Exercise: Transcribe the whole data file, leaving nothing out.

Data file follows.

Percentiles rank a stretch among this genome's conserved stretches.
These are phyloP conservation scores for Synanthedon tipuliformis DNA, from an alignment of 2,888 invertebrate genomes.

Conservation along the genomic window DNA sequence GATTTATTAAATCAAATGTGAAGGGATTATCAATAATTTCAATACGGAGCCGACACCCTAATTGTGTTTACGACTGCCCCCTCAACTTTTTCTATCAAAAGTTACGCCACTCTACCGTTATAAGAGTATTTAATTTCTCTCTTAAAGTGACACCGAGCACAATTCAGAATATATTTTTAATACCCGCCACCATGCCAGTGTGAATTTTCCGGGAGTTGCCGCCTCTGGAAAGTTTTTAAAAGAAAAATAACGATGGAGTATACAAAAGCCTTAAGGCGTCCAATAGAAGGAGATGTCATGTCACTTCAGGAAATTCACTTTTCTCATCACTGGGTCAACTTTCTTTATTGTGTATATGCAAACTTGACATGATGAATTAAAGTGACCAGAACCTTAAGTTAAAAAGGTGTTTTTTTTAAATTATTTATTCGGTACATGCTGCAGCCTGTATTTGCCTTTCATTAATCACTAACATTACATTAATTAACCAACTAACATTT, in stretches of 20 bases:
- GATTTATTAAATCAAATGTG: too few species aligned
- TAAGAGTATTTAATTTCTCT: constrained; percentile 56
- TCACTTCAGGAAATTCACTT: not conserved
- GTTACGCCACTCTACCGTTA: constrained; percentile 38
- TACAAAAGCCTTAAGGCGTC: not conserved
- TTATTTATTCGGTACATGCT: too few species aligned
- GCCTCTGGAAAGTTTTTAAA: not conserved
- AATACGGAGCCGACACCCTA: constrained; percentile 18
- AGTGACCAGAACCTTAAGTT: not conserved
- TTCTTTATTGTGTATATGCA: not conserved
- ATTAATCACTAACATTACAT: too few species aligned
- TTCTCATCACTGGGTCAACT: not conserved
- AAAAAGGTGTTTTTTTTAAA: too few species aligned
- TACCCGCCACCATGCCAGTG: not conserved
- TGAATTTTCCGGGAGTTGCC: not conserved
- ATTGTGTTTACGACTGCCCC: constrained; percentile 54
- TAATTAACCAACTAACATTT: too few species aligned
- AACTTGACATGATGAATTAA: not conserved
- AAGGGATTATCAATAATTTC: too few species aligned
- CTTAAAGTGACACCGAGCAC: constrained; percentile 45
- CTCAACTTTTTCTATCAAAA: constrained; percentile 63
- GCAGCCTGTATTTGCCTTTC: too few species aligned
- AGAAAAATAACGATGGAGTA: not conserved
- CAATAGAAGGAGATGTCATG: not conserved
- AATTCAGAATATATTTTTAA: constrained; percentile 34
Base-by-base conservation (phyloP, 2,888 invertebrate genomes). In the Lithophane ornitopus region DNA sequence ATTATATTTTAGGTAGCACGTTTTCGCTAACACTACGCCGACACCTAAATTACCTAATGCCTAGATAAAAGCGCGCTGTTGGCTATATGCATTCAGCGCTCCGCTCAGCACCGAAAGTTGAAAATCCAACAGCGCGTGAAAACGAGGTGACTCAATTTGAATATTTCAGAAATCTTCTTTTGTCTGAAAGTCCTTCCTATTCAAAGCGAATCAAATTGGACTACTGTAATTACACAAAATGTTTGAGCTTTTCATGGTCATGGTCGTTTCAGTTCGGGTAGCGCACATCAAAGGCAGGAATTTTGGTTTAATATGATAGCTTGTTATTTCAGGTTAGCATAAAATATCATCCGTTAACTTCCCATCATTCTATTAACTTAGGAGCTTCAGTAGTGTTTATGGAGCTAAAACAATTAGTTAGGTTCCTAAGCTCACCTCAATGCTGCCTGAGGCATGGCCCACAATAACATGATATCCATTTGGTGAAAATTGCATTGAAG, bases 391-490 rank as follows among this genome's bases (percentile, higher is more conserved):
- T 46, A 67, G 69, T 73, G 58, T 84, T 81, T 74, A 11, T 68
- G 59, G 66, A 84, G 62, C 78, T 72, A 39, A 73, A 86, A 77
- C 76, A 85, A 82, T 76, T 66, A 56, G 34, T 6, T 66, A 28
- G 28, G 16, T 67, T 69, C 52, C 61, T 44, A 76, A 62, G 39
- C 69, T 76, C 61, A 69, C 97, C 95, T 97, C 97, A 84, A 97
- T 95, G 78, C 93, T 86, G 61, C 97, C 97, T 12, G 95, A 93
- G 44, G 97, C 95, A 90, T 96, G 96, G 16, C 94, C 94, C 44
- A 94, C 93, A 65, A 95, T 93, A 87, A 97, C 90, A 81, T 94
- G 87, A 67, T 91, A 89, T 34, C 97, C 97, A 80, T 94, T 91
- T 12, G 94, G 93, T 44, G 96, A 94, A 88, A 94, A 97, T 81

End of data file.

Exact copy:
Percentiles rank a stretch among this genome's conserved stretches.
These are phyloP conservation scores for Synanthedon tipuliformis DNA, from an alignment of 2,888 invertebrate genomes.

Conservation along the genomic window DNA sequence GATTTATTAAATCAAATGTGAAGGGATTATCAATAATTTCAATACGGAGCCGACACCCTAATTGTGTTTACGACTGCCCCCTCAACTTTTTCTATCAAAAGTTACGCCACTCTACCGTTATAAGAGTATTTAATTTCTCTCTTAAAGTGACACCGAGCACAATTCAGAATATATTTTTAATACCCGCCACCATGCCAGTGTGAATTTTCCGGGAGTTGCCGCCTCTGGAAAGTTTTTAAAAGAAAAATAACGATGGAGTATACAAAAGCCTTAAGGCGTCCAATAGAAGGAGATGTCATGTCACTTCAGGAAATTCACTTTTCTCATCACTGGGTCAACTTTCTTTATTGTGTATATGCAAACTTGACATGATGAATTAAAGTGACCAGAACCTTAAGTTAAAAAGGTGTTTTTTTTAAATTATTTATTCGGTACATGCTGCAGCCTGTATTTGCCTTTCATTAATCACTAACATTACATTAATTAACCAACTAACATTT, in stretches of 20 bases:
- GATTTATTAAATCAAATGTG: too few species aligned
- TAAGAGTATTTAATTTCTCT: constrained; percentile 56
- TCACTTCAGGAAATTCACTT: not conserved
- GTTACGCCACTCTACCGTTA: constrained; percentile 38
- TACAAAAGCCTTAAGGCGTC: not conserved
- TTATTTATTCGGTACATGCT: too few species aligned
- GCCTCTGGAAAGTTTTTAAA: not conserved
- AATACGGAGCCGACACCCTA: constrained; percentile 18
- AGTGACCAGAACCTTAAGTT: not conserved
- TTCTTTATTGTGTATATGCA: not conserved
- ATTAATCACTAACATTACAT: too few species aligned
- TTCTCATCACTGGGTCAACT: not conserved
- AAAAAGGTGTTTTTTTTAAA: too few species aligned
- TACCCGCCACCATGCCAGTG: not conserved
- TGAATTTTCCGGGAGTTGCC: not conserved
- ATTGTGTTTACGACTGCCCC: constrained; percentile 54
- TAATTAACCAACTAACATTT: too few species aligned
- AACTTGACATGATGAATTAA: not conserved
- AAGGGATTATCAATAATTTC: too few species aligned
- CTTAAAGTGACACCGAGCAC: constrained; percentile 45
- CTCAACTTTTTCTATCAAAA: constrained; percentile 63
- GCAGCCTGTATTTGCCTTTC: too few species aligned
- AGAAAAATAACGATGGAGTA: not conserved
- CAATAGAAGGAGATGTCATG: not conserved
- AATTCAGAATATATTTTTAA: constrained; percentile 34
Base-by-base conservation (phyloP, 2,888 invertebrate genomes). In the Lithophane ornitopus region DNA sequence ATTATATTTTAGGTAGCACGTTTTCGCTAACACTACGCCGACACCTAAATTACCTAATGCCTAGATAAAAGCGCGCTGTTGGCTATATGCATTCAGCGCTCCGCTCAGCACCGAAAGTTGAAAATCCAACAGCGCGTGAAAACGAGGTGACTCAATTTGAATATTTCAGAAATCTTCTTTTGTCTGAAAGTCCTTCCTATTCAAAGCGAATCAAATTGGACTACTGTAATTACACAAAATGTTTGAGCTTTTCATGGTCATGGTCGTTTCAGTTCGGGTAGCGCACATCAAAGGCAGGAATTTTGGTTTAATATGATAGCTTGTTATTTCAGGTTAGCATAAAATATCATCCGTTAACTTCCCATCATTCTATTAACTTAGGAGCTTCAGTAGTGTTTATGGAGCTAAAACAATTAGTTAGGTTCCTAAGCTCACCTCAATGCTGCCTGAGGCATGGCCCACAATAACATGATATCCATTTGGTGAAAATTGCATTGAAG, bases 391-490 rank as follows among this genome's bases (percentile, higher is more conserved):
- T 46, A 67, G 69, T 73, G 58, T 84, T 81, T 74, A 11, T 68
- G 59, G 66, A 84, G 62, C 78, T 72, A 39, A 73, A 86, A 77
- C 76, A 85, A 82, T 76, T 66, A 56, G 34, T 6, T 66, A 28
- G 28, G 16, T 67, T 69, C 52, C 61, T 44, A 76, A 62, G 39
- C 69, T 76, C 61, A 69, C 97, C 95, T 97, C 97, A 84, A 97
- T 95, G 78, C 93, T 86, G 61, C 97, C 97, T 12, G 95, A 93
- G 44, G 97, C 95, A 90, T 96, G 96, G 16, C 94, C 94, C 44
- A 94, C 93, A 65, A 95, T 93, A 87, A 97, C 90, A 81, T 94
- G 87, A 67, T 91, A 89, T 34, C 97, C 97, A 80, T 94, T 91
- T 12, G 94, G 93, T 44, G 96, A 94, A 88, A 94, A 97, T 81